Sometimes a cat that no one knows gets stuck in a tree, and it is the property owner, concerned neighbor or passer-by who calls me to rescue it.  These unknown cats could be feral and mean or tame and super-sweet, but I won't know for sure until I get in the tree with them.  So far, I have been very lucky in that most of these unknown cats have been very sweet and cooperative.  When I got the call from Tim, a conscientious and concerned homeowner who found an unknown cat in his tree, I wondered if my luck would continue to hold.

Tim told me that the cat had been stuck in the tree on the edge of his yard for two nights.  The second night, we had some of the most horrendous weather.  There were severe storms, perpetual lightning, flash flooding and tornado watches in the area most of the night.  This poor cat suffered through the entire storm, and when Tim checked on him the following morning, he found him still there looking pretty soaked and ragged.

Tim told me that there was a possibility that the cat belonged to a neighbor whose home had flooded during the great flood of August last year.  The house was still not ready for the neighbor to move back in, but the cat was still living there.  Tim was having some trouble reaching the neighbor to ask, and he still had not been able to contact them when I arrived for the rescue.

The cat, which I will call Bruiser because of his large size, was a gray and brown tabby, and he was only 15 feet high on the first branch of a very large oak tree.  When I arrived, he was silent and watched me with a fearful look on his face.  After I spoke to him for a few minutes, he eventually responded with a fairly relaxed meow.  That was a good sign, but he still looked a bit nervous to me.  There was plenty of tree for him to climb if he was fearful of me, so I decided to plan for that and set my rope about 50 feet high in the tree.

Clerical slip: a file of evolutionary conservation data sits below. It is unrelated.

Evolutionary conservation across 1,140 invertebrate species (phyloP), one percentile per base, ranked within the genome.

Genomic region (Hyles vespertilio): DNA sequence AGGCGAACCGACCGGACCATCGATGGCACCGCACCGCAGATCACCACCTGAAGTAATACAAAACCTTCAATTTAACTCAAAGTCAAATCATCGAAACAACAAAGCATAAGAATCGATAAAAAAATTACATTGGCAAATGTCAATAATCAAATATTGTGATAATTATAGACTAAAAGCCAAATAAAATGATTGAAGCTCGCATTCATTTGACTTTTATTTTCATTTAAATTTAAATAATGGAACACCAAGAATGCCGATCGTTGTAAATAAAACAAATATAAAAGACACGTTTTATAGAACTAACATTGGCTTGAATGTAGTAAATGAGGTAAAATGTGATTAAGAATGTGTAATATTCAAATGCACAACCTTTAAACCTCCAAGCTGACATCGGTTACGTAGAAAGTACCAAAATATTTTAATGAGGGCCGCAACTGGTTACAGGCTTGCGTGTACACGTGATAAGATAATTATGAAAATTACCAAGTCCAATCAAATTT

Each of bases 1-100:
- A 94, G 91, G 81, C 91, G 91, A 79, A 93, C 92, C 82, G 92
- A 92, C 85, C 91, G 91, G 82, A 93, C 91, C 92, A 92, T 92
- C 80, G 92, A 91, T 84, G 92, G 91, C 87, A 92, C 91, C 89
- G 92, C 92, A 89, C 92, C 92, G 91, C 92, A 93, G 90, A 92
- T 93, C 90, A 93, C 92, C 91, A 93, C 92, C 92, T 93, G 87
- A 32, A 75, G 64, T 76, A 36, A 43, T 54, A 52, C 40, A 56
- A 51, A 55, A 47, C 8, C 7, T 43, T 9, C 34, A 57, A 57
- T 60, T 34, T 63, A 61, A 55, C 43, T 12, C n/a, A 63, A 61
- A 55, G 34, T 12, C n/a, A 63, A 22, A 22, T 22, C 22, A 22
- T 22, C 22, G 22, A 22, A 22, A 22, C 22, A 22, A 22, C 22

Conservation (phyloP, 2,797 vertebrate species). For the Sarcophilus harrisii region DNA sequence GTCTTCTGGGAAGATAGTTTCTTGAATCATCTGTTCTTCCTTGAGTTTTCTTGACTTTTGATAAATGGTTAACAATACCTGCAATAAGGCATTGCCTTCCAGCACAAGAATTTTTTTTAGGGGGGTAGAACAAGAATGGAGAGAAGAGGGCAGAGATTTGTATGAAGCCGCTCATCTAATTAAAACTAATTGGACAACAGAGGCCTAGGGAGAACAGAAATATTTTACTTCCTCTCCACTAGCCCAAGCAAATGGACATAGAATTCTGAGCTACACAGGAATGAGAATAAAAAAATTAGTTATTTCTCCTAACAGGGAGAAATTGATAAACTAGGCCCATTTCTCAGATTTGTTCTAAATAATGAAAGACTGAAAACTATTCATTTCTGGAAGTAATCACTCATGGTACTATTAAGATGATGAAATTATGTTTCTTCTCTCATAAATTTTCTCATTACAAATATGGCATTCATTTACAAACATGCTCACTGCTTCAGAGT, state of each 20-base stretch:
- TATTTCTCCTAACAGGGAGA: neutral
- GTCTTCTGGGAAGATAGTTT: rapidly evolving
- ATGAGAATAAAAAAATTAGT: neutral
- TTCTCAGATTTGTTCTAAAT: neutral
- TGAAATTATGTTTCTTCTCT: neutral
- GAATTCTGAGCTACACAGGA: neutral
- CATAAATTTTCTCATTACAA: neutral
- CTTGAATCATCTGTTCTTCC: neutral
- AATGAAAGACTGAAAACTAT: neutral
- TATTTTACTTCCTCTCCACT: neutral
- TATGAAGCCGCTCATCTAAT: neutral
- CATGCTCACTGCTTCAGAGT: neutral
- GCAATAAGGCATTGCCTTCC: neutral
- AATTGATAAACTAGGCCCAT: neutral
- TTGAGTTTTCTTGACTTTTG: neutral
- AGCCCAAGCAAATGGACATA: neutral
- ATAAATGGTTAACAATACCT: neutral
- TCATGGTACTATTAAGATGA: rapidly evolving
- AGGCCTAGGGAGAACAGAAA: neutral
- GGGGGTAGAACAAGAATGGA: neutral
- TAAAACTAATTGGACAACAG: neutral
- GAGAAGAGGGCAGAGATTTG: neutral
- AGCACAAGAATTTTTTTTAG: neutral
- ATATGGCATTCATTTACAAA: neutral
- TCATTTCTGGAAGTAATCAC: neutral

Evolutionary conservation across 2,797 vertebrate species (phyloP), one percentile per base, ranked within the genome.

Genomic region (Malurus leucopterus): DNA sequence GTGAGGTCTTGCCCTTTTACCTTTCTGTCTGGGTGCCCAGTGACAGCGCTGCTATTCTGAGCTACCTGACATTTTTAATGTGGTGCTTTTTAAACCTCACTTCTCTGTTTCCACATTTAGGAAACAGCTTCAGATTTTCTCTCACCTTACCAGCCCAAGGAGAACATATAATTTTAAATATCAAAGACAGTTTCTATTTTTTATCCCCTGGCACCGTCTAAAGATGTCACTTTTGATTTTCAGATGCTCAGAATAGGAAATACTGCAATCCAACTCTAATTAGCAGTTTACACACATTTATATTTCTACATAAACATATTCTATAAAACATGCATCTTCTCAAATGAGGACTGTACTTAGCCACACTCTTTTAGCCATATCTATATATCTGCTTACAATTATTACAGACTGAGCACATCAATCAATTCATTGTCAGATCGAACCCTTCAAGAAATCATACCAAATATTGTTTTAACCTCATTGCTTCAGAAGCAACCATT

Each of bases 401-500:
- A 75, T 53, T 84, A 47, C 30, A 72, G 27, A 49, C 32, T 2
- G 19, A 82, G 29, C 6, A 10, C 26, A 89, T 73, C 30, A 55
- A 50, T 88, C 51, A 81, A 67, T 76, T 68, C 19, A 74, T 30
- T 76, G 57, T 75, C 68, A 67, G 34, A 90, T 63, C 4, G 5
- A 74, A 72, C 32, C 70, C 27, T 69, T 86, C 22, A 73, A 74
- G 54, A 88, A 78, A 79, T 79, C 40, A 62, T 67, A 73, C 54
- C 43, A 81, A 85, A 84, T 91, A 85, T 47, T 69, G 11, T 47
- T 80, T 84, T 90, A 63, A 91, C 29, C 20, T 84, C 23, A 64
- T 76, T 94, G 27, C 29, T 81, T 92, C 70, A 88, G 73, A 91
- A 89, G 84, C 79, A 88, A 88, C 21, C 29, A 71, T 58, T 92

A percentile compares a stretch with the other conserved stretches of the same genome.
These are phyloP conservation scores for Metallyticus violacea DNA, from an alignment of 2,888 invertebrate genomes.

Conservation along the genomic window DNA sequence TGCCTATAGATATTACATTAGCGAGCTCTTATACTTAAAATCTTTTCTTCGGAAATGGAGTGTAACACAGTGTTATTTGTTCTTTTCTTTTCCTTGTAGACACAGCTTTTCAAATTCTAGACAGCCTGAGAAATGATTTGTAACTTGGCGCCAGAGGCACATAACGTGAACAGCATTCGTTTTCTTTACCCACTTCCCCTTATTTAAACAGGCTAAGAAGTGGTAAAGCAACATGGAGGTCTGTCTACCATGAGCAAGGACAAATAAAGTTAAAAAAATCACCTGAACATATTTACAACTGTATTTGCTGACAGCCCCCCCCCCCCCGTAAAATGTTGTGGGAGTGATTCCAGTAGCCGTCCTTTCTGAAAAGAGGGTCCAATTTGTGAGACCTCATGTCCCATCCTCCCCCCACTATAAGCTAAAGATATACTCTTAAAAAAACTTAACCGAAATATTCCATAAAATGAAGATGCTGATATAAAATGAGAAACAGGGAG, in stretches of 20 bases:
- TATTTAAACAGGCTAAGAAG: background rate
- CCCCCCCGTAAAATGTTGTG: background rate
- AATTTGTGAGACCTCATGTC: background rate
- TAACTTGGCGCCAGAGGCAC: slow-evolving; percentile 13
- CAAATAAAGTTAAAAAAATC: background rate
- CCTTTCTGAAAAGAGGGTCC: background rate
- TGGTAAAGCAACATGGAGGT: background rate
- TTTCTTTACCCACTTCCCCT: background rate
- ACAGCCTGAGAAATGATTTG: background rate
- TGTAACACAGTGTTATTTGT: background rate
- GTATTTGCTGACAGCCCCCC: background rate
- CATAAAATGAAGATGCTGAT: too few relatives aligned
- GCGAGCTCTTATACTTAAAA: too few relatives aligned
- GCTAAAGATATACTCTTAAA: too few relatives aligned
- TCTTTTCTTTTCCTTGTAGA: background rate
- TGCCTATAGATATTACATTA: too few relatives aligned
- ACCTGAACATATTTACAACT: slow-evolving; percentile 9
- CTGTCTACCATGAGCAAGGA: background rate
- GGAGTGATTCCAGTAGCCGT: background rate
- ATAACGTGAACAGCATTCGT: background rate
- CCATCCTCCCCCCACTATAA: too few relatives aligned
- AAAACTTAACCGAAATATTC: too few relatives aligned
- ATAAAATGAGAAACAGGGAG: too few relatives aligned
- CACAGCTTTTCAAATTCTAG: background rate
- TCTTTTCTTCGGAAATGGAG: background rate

While I prepared to climb the tree, there were times when he appeared frightened and other times he seemed relaxed.  I climbed up to him slowly while watching his reaction carefully.  He seemed perfectly fine now and remained in place while he watched me approach.  He was relaxed, and when I reached out my hand to him, he sniffed it.  Then he let me touch him.  I stroked his back and rubbed his head and cheeks, and he enjoyed it.  We both relaxed as we built a friendly relationship there in the tree.

After introductions, I opened a can of food, and he was immediately interested.  He took a bite and was ready for more.  I put the food in the back of the carrier to see if he would walk inside.  He was hesitant to go inside, but comfortable with the carrier.  He rubbed his head on the outside of the entrance to the carrier, but he did not go in.  I pulled the food out and gave him another bite.  I made sure that he watched as I put the food back inside the carrier.  When I held the carrier up to him the second time, he looked inside, thought about it for a few seconds and then walked on in.  As I closed the door, I was surprised at how heavy this big boy was.

When I brought him down, Tim took him over to another neighbor to see if she could identify the cat.  She recognized it as the one that belonged to the flooded neighbor.  Eventually, Tim was able to contact the cat owner, and she planned to be there later in the afternoon to get her cat.  In the meantime, Tim released the cat in his house and planned to hold him there until the owner could get there, and it was during that time that he took this picture.  They were reunited later that afternoon, and both are very happy to be back together again.  I was unable to get any more information about the owner or the cat, so I still do not know the cat's name.  Regardless, the cat is down and safe now, and my good luck with unknown cats continues.